When developing in assembly language, there is much more opportunity for error compared to using a high-level language. I found that my most common errors were stack imbalances, off-by-one errors in loops, and specifying the wrong register.
It also took me a bit to understand when I should dereference a handle to a pointer using, for example,
I frequently referred to the sample applications in Dan Weston's book to keep me on track. I of course made extensive use of MacsBug, often stepping through my code, instruction-by-instruction, to track down a bug.
The debugging and reassembly cycle is what makes assembly development so time-consuming. Once you locate the problem, it often takes less than 30 seconds to correct the mistake, but then a couple minutes to reassemble, link, and run RMaker.
The disk drives are a real bottleneck, and at times I switched to using a Mac 512Ke or Mac Plus, whose 800K drives are noticeably faster.
By the end of March I had both features for sending an entire disk and selecting only a single file to send. I also added an Eject button for switching floppies. In mid-June I added support for the Hard Disk 20. This was fairly easy, as the HD20 is treated like floppy disk drive #3, and there is no other special code needed,
Because TeleDisk calls on the Disk Driver to read blocks, it will read non-Macintosh format disks, such as Apple II ProDOS and Apple Lisa. It will also read HFS disks, even if HFS is not loaded on the Mac 128K or 512K. And finally, it makes no distinction between single-sided, double-sided, and high-density, so it will happily read and transmit a 1.4 MB disk on a Mac SE/30.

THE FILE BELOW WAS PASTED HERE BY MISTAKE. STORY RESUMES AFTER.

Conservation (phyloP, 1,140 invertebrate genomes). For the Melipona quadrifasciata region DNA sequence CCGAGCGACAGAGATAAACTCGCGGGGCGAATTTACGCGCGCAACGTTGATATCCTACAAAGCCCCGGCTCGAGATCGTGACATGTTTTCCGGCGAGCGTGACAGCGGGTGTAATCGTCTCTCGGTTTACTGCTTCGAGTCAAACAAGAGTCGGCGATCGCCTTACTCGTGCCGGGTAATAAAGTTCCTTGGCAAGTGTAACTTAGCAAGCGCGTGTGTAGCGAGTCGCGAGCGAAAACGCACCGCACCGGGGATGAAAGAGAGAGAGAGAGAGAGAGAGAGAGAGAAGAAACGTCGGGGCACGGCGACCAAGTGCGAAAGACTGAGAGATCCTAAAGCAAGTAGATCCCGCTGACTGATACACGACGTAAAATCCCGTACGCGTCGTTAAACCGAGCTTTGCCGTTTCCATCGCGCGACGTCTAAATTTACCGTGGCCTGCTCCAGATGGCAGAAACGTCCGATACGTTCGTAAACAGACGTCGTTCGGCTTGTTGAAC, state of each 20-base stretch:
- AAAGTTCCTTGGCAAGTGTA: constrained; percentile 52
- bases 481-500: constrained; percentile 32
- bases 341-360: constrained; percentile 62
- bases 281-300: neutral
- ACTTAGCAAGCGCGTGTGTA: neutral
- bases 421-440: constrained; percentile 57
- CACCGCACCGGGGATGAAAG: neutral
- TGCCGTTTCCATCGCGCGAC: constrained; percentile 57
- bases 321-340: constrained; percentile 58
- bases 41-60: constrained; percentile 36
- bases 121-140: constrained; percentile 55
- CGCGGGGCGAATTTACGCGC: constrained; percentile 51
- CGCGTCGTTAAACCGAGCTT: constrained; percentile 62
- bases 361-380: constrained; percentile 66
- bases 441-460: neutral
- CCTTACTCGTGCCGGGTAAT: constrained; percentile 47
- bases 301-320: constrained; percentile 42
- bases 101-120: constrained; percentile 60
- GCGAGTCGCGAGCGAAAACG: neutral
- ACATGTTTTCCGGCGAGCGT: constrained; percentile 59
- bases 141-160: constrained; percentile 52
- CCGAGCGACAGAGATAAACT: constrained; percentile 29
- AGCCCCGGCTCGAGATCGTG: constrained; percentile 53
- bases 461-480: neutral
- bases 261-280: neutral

Two further features which remain to be implemented are MacBinary encoding for single files, and Disk Copy 4.2 format. MacBinary encoding will allow both forks of a file to be sent, along with its metadata. Right now, TeleDisk only sends the 512-byte disk blocks, but does not transmit tag bytes nor any other disk metadata. A Disk Copy 4.2 format will probably require two passes to read the entire disk and checksum its data and tag bytes.
TeleDisk is presently one-way; it only sends data from the Macintosh to another computer. A version 2.0 of TeleDisk might have an option for receiving disk images or MacBinary-encoded files.
Transfer Files To New MacHaving TeleDisk be compatible with as many models of classic Macintosh as possible was very important to me. TeleDisk is compact, less than 6KB on disk, and uses a small amount of memory. It will run on the Macintosh 128K, 512K, 512Ke, Plus, and SE/30. Around the time of the SE/30, Apple changed how the internal disk drives are numbered, which may break compatibility with newer models of Macintosh. TeleDisk uses hardcoded numbers 1, 2, and 3 to access the internal floppy, external floppy, and Hard Disk 20, respectively.
I have not tested it on a Mac SE, Classic, or Classic II.
TeleDisk is almost finished, but still needs some more tweaks and testing. It is quite a useful application. I use it all the time to make backups and transfer data to my Mac mini. It can be used to archive floppy disks or a Hard Disk 20, but there are many more scenarios where it will come in handy.
This concludes today's Mac 512K Blog article. The next one will show how to use Andy Hertzfeld's Thunderscan
Transfer Mac To New Mac, an ingenious hack which turns an Imagewriter printer into a grayscale scanner.
|The Mac 512K Blog wrote:|
|This blog chronicles the Macintosh 512K and my projects with it. We will test software, fix hardware, program it, hack it, and generally take the 512K Macintosh to its limits.|
Do leave any feedback you may have, either to my email [email protected] or by posting a comment to this article.